My History of Philosophy class introduces students to the story of Western philosophy all the way from the pre-Socratic philosophers to the 20th Century. In this course I chronologically explain the major ideas and relevance of the major philosophical schools and figures from each major period in the history of Western Philosophy, overviewing an entire period or tradition each week. While there is ample room for students to discuss their philosophical responses to the ideas being covered, this is generally the class I teach which is heaviest on lecture time as there is a great quantity of detailed material to explain in a short period of time.
We overview Ancient Greek and Hellenistic Philosophy (the Pre-Socratics, Socrates, Plato, Aristotle, the Stoics, the Cynics, the Epicureans), Medieval Philosophy (Augustine, Anselm, Aquinas, and the Scholastics), Modern Philosophy (the Rationalists, Descartes, Spinoza, and Leibniz, and the Empiricists Locke, Berkeley, and Hume), Kant, 19th Century German Idealists (Fichte and Hegel) and the 19th Century European proto-existentialist reactions against them (Marx, Feuerbach, Kierkegaard, Dostoyevsky, and Nietzsche).
Then finally we address the diverse explosion of movements in 20th Century Philosophy. Students are given a familiarizing overview of the rise of Analytic Philosophy (Russell, Wittgenstein, Frege, Logical Positivism, Ordinary Language Philosophy, Modal Logic, and the division of philosophy into new subfields like Metaethics, Philosophy of Religion, Philosophy of Science, etc.), Pragmatism (Peirce, James, Dewey, Rorty), Process Philosophy (Whitehead), Phenomenology (Husserl, Heidegger, Merleau-Ponty, Levinas), Existentialism (Sartre, Camus, Buber, Barth), Structuralism (Saussure and Lacan), Hermeneutics (Gadamer), Feminism (de Beauvoir, Irigaray), Postmodernism (Derrida’s Deconstruction and Foucault’s Post-Structuralism), and Post-World War II Political Philosophy (Rawls, Nozick, Walzer, Arendt).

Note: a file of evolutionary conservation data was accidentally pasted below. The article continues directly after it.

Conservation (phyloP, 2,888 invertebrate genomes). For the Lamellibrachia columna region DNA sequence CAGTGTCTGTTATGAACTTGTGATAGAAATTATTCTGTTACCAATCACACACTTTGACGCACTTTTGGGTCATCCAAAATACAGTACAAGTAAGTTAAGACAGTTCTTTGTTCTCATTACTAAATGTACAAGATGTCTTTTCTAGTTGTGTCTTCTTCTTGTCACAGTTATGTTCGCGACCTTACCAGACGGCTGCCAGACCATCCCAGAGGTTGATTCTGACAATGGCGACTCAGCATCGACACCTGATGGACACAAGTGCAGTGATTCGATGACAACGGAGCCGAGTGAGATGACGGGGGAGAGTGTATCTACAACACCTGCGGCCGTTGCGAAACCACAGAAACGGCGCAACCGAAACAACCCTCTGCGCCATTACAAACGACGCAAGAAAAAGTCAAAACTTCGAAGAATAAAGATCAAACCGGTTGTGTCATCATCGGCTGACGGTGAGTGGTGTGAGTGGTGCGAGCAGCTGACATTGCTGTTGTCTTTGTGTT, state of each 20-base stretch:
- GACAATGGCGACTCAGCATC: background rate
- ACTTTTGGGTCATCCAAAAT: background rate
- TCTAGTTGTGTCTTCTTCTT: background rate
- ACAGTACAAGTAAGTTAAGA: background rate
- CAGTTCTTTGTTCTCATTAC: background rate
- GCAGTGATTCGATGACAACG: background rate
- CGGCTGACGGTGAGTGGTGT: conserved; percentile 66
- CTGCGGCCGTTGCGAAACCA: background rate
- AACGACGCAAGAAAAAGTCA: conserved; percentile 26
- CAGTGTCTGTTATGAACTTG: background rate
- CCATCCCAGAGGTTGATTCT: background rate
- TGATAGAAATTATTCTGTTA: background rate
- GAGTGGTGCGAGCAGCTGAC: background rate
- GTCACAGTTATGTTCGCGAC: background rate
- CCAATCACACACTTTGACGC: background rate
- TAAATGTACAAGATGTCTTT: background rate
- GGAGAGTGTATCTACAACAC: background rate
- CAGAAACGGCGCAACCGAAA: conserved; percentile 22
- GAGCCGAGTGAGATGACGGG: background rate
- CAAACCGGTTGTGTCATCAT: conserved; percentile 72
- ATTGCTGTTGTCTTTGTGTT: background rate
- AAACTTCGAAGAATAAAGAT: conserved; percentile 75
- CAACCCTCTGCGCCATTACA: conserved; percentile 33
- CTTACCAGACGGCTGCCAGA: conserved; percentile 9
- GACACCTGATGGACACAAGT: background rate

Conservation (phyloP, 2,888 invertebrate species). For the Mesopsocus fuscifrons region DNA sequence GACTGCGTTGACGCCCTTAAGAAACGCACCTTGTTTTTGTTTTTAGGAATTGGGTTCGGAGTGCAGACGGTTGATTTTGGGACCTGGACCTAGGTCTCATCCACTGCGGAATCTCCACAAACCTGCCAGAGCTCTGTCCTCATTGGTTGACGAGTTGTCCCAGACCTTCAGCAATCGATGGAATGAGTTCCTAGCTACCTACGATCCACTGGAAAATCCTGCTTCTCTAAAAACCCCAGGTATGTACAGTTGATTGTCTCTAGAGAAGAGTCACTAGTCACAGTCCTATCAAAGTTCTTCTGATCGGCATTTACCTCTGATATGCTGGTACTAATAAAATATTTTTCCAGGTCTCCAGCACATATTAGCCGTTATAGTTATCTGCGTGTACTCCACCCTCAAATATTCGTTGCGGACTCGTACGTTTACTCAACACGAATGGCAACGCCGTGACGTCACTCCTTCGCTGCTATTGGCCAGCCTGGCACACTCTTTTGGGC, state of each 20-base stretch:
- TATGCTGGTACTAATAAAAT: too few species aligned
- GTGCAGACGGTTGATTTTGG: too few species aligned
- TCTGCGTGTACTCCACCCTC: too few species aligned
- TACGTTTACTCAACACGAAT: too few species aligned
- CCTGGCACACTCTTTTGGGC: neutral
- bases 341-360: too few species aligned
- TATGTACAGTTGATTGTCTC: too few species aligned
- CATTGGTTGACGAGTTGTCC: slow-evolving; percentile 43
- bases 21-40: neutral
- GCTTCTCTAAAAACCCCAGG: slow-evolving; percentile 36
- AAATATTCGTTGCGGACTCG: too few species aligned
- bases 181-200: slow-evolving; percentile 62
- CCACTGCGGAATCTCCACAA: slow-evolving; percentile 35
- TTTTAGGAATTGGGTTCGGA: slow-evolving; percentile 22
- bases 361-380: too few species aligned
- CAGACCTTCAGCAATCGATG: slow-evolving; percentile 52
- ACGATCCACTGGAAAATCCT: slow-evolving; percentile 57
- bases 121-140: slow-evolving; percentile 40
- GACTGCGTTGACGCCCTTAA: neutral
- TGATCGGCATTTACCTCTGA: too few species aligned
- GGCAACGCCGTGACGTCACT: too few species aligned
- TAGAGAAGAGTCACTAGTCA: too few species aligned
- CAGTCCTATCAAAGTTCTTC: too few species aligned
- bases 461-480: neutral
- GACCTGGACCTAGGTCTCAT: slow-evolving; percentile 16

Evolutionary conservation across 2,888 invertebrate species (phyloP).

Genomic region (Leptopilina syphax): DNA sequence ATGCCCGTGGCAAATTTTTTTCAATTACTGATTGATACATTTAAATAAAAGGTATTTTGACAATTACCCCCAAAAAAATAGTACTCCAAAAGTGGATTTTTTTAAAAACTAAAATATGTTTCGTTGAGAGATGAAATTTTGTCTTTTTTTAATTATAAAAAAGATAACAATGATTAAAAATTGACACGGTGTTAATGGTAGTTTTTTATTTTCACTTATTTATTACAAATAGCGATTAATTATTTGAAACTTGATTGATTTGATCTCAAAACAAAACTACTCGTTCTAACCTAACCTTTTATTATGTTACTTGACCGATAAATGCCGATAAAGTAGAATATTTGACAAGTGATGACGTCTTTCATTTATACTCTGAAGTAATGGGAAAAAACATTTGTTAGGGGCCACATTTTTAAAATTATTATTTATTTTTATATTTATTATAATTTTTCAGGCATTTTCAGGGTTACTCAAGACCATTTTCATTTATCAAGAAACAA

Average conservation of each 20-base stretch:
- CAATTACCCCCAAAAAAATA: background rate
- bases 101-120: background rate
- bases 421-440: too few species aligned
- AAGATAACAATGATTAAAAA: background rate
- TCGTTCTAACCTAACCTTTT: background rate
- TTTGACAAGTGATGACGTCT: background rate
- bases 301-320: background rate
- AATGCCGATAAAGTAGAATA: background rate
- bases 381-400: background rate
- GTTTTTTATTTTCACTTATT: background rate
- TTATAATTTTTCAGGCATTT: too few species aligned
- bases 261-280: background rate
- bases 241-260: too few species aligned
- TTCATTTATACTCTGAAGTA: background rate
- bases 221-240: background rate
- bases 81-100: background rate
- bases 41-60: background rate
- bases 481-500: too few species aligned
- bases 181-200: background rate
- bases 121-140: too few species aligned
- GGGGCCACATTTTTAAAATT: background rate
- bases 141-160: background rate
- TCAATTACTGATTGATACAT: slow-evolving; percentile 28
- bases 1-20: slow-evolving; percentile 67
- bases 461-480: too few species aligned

Each week I rotate to another self-contained topic so students can join in at any time without worrying about not understanding. While students can keep attending as long as they want and there will always be fresh lectures, most students take about 16 weeks of a given class before moving on to another. But over the course of a year, a student can expect to see the full sweep of the history of Western philosophy. Even if a student joins a class already in progress, he or she can simply stick with it until it eventually loops around to the beginning again, in order round out his or her understanding.
Use the drop down menu below to access the times for the Philosophy of History classes and to purchase a subscription to attend the class weekly. You can join the class starting any week and at any point that you are satisfied you have gotten enough out of this class you can transfer your subscription to another class from thereon out.
You can cancel your subscription at any time. There are no refunds except for weeks when I cancel class. Whenever you are absent from class you can attend another class instead that week or you will be entitled to make up sessions in the future, even after you have canceled your subscription (if need be).
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